Airdate: April, exact date TBD, but Easter Saturday is thought to be a likely candidate.

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17. “Catastrophe”
By all rights, “Catastrophe” shouldn’t have become the comedy touchstone it is — its mismatched-couple sitcom premise is a fairly familiar one, and even the structure of the ensemble (central duo and their best friends and families) is pretty tried-and-tested. But Sharon Horgan and Rob Delaney‘s hilarious show is one of the few that looks like a duck and walks like a duck without actually being a duck: The sharpness of writing, and the witheringly merciless insights into the characters’ foibles and flaws, makes the show eternally surprising. The aforementioned supporting cast, while they might slot into archetypal roles, are anything but archetypes and really came into their own in season 2, particularly — heart-clutch alert — Carrie Fisher, so brilliant in the role of Rob’s cantankerous mother. Fisher had completed filming on season 3 just prior to her death, and not that we needed another reason to check in with “Catastrophe,” but seeing her swan-song performance, especially one so appropriately un-self-pitying and so reportedly embellished with her own improvised moments, definitely is one anyway.
Airdate: As with the first two seasons, both seasons 3 and 4 are expected to air on Channel 4 in the UK this year, while U.S. viewers will get season 3 via Amazon Prime video this year, and season 4 in 2018.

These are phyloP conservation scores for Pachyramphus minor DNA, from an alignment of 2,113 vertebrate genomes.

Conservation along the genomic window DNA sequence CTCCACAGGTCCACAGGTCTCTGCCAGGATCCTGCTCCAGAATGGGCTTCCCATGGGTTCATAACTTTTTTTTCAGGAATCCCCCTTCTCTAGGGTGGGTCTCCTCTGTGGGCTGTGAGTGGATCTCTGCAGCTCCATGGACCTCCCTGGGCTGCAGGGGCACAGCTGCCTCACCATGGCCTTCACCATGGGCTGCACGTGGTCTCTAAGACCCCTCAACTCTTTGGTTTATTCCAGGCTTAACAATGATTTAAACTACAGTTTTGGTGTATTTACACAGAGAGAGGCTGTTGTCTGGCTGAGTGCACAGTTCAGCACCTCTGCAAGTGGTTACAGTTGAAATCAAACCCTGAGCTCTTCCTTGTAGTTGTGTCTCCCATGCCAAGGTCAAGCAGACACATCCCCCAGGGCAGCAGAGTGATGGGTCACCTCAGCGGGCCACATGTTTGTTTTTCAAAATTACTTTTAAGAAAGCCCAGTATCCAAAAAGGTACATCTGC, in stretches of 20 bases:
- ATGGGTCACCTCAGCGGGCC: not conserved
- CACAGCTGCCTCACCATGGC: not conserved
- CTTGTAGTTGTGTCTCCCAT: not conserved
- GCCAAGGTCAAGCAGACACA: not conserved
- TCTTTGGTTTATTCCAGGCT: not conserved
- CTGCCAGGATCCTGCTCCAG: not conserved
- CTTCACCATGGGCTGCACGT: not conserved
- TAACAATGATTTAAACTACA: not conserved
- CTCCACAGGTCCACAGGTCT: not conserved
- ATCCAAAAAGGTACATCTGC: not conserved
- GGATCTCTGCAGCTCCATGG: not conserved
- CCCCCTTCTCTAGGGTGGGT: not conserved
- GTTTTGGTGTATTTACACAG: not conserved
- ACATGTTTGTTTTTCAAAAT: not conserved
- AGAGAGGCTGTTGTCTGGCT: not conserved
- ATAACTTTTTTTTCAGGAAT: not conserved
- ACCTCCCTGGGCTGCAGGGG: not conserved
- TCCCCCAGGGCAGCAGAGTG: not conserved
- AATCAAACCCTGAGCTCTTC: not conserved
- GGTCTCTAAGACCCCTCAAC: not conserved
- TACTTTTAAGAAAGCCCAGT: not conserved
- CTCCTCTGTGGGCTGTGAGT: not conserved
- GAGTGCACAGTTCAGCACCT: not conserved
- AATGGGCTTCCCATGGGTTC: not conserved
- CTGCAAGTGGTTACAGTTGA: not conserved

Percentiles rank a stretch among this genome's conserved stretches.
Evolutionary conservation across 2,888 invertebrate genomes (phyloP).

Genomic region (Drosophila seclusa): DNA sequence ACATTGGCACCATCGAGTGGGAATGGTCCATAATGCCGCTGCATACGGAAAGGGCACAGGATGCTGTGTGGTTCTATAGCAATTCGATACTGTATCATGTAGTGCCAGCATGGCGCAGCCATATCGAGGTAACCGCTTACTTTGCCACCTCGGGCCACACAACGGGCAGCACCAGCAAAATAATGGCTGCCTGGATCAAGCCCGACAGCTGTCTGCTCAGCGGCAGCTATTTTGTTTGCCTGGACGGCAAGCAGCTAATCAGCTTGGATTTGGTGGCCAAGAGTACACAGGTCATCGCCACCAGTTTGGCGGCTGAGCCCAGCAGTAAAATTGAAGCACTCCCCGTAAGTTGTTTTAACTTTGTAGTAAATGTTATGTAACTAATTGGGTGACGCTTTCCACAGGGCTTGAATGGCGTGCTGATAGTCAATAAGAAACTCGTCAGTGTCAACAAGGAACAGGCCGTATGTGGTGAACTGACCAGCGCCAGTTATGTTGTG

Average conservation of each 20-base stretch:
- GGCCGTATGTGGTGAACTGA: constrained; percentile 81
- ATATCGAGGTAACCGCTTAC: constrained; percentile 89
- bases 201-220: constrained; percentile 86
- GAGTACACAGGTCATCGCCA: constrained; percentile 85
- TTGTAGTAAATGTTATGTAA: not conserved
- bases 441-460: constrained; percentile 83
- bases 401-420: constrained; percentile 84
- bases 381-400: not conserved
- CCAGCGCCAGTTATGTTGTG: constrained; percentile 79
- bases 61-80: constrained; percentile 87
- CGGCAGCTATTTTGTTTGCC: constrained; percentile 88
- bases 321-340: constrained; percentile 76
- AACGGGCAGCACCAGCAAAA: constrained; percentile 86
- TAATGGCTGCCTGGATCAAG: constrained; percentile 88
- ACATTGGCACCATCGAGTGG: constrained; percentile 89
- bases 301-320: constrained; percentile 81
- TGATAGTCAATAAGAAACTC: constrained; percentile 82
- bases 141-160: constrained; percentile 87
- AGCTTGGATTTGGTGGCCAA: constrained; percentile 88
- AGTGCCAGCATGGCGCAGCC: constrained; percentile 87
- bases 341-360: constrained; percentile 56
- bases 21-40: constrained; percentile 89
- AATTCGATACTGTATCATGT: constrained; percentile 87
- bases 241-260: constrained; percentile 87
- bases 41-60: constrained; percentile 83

03-bojack-horseman-389828916. “BoJack Horseman”
A fun challenge is to try to describe to a person who’s never seen an episode of “BoJack Horseman” just what Raphael Bob-Waksberg‘s creation is, and why they should watch it, without simply showing them a clip. “Er, there’s this horse who wears clothes and is a faded TV sitcom star and he has human friends and also dogs and turtles and there’s showbiz satire and lots of bad puns and…” — none of that really suggests that this animated Will Arnett-voiced Netflix show would turn out to be one of the cleverest, sharpest and most oddly melancholic TV half-hours around. Season 3 reached new heights, as the perennially existential-crisis-laden BoJack found himself both in the running for an Oscar and experiencing an almost dialogue-free underwater “bottle episode.” One could ponder the oddness of having anthropomorphic animals teach us so much about human psychology and vulnerability, but why bother, when it’s much more fun to shut up, watch and learn.
Airdate: Summer

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15. “Halt & Catch Fire”
Across its three seasons to date, “Halt & Catch Fire” has only grown and grown in excellence, going from a slightly cliched prestige cable white-male-antihero drama to something quite different and far more rewarding. Its ratings, unfortunately, have always been dire, so the axe was never far from falling, but credit to AMC (who admittedly struggle to launch new dramas that don’t have connections to their existing hits) for allowing the show a fourth and final 10-episode season to wrap things up in 2017. It’ll pick up after this year’s excellent finale, which saw a hefty four-year time jump, hinted that the development of a web browser will be the main concern in the new run, and showed Donna (Kerry Bishé) divorced from Gordon (Scoot McNairy) and estranged from business partner Cameron (Mackenzie Davis). Beyond that, we don’t know much else, but we trust that the consistent upswing of quality will only continue.
Airdate: Likely the end of August, as per the last season.

  • Josh King

    I dont get it. I loved Ansari in Parks and Rec, but Master of None is just not funny enough.

    • jh

      I wholly agree. And it’s worst crime was that it thought it was a whole lot funnier than it actually was.

  • Gustavo Woltmann

    “Orange Is The New Black” is the only tv show I’m all hyped and excited about. An oh, “Catastrophe” is also not that bad.